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ARE CONSUMERS ACTUALLY BENEFITTING FROM OPEN BANKING?

21/02/2019

Karen Wheeler, Vice President and Country Manager UK, at Affinion

 

Open Banking has just celebrated its first birthday. The hope was that it would increase competition within the financial services industry and unlock innovation that would transform and improve the customer experience. It sounded so promising but one year on, has it had any real impact?

YouGov research  shows that 72 per cent of UK adults have never heard of Open Banking and according to PWC, only 18 per cent of consumers are currently aware of what Open Banking means for them. However, just because consumers don’t exactly understand the vision, doesn’t mean the changes aren’t filtering through.

Progress so far

Since the managed rollout began at the start of 2018, the Open Banking Implementation Entity (OBIE) reports there are now 100 regulated providers, of which 17 Third Party Providers (TPPs) are now using Open Banking in the UK. Open Banking technology was used 17.5 million times in November 2018, up from 13.9 million in October and 6.5million in September, with Application Programming Interface (API) calls now having a success rate of 97.7 per cent.

One of the first Open Banking initiatives was Yolt, a venture of the Dutch ING Bank. Yolt synchronises a customer’s accounts in one place so they can see their spending clearly and budget more effectively. Similarly, Chip aims to help people save more intentionally. Customers give read-only access to their current account (details are protected using 256-bit bank-grade encryption) and then sophisticated algorithms calculate how much a customer can afford to save, and puts it away automatically into an account with Barclays every few days. The interest rate on the account is 0 per cent, but increases when a customer introduces friends to the app.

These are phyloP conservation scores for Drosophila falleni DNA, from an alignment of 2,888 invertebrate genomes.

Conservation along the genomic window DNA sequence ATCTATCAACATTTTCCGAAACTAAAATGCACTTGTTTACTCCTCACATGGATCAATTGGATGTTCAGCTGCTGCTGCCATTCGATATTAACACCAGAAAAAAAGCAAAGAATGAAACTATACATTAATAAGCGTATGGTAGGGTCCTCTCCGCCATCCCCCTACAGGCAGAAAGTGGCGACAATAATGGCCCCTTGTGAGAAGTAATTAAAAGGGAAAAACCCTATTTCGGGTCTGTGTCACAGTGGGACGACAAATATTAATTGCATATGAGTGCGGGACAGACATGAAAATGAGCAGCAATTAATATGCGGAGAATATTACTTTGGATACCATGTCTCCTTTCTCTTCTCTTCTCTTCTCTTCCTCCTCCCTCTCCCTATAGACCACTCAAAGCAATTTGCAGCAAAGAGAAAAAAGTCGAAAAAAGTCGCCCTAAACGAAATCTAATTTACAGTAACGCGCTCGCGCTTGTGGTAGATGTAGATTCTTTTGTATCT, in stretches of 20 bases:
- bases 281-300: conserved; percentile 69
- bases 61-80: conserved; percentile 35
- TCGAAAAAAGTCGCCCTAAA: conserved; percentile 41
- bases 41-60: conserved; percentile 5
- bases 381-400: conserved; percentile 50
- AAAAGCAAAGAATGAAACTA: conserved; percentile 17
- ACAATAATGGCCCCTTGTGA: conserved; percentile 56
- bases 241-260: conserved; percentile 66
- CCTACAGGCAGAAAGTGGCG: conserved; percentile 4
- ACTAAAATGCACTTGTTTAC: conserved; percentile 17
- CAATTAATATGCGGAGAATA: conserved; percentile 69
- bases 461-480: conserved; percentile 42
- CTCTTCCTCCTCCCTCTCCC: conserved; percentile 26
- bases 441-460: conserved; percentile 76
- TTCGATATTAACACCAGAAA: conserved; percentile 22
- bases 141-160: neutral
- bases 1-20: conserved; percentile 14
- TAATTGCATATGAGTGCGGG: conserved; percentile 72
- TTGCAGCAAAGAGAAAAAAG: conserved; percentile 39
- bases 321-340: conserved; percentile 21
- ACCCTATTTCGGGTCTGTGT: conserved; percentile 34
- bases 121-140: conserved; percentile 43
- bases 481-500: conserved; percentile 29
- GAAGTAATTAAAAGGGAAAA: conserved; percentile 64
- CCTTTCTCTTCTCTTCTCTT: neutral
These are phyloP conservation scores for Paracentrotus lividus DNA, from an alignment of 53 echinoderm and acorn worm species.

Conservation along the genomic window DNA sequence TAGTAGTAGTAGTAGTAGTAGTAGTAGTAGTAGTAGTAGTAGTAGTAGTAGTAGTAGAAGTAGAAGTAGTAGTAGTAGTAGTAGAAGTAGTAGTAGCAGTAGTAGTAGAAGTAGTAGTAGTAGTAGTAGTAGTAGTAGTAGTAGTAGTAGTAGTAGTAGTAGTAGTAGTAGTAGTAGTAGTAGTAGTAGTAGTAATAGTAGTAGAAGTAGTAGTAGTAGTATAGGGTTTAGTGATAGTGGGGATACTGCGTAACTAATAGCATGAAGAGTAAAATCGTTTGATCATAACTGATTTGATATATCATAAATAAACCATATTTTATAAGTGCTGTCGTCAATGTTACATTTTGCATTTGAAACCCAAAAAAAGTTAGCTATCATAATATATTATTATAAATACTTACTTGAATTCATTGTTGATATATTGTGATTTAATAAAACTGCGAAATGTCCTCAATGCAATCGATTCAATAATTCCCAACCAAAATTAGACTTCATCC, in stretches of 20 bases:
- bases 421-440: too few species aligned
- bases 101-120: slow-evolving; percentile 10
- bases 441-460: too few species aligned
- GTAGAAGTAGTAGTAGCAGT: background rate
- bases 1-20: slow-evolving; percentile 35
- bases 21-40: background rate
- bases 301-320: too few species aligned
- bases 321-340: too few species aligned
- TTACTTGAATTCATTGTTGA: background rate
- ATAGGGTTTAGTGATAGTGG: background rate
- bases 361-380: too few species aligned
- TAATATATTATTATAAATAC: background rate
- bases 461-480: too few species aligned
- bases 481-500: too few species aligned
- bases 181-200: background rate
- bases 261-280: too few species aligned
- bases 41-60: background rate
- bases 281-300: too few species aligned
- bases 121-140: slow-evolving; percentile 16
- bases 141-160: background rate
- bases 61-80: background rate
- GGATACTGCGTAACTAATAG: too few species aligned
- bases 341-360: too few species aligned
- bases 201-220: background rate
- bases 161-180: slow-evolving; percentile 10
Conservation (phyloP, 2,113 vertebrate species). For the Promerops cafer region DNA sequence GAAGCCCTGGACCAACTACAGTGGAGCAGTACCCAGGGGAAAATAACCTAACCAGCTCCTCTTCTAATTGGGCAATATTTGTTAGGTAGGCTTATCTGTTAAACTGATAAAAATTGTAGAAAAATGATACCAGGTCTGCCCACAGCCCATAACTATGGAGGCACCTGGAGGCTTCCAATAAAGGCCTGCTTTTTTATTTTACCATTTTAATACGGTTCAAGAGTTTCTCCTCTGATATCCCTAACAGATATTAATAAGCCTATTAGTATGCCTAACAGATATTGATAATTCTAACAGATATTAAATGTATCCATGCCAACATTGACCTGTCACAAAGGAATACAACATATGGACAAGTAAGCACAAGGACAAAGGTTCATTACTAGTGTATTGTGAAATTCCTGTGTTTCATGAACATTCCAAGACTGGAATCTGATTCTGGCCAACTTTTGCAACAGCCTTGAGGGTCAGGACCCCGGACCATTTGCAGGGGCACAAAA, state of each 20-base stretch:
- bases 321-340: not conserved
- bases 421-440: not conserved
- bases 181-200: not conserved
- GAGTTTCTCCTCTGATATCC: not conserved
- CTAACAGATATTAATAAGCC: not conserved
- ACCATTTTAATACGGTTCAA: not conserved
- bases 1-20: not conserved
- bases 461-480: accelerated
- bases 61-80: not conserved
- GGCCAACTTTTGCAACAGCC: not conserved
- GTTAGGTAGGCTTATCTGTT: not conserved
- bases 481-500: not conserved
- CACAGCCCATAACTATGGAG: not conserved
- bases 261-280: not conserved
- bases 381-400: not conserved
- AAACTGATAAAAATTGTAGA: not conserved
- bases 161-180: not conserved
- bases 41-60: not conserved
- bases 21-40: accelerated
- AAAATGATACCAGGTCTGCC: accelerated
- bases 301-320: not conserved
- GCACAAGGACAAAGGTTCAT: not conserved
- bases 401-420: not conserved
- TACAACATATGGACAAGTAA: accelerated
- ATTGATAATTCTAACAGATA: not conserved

High Street banks have followed the lead of the fintechs. HSBC was one of the first banks to release an Open Banking app last year and on its app, HSBC customers can see their current account as well as online savings, mortgages, loans and cards held with any other bank. The app is able to group customers’ total spending across 30 categories including grocery shopping and utilities, making it a really helpful budgeting tool. Santander, Barclays and Monzo have similar apps on offer.

Perhaps, most advanced of all, Starling Bank allows customers access to its “Marketplace” where they can choose from a range of products and services that can be integrated with their account. So far, the offering includes digital mortgage broker Habito, digital pension provider PensionBee, travel insurance provider Kasko (AXA), Wealthify, a place to go for your Isas and investments, as well as a number of external integrations such as Moneybox, Yoyo Wallet, Yolt, EMMA and MoneyHub.

Imran Gulamhuseinwala, trustee of OBIE, says the past year has shown that “banks have very firmly moved from viewing Open Banking as a compliance exercise to an opportunity to compete and innovate.”

Obstacles to Open Banking

One of the big questions is whether Open Banking is self-serving for finance companies rather than beneficial for customers. There is a general cynicism regarding the real reasons for encouraging Open Banking and this is exacerbated when the majority of customers aren’t seeing the benefits.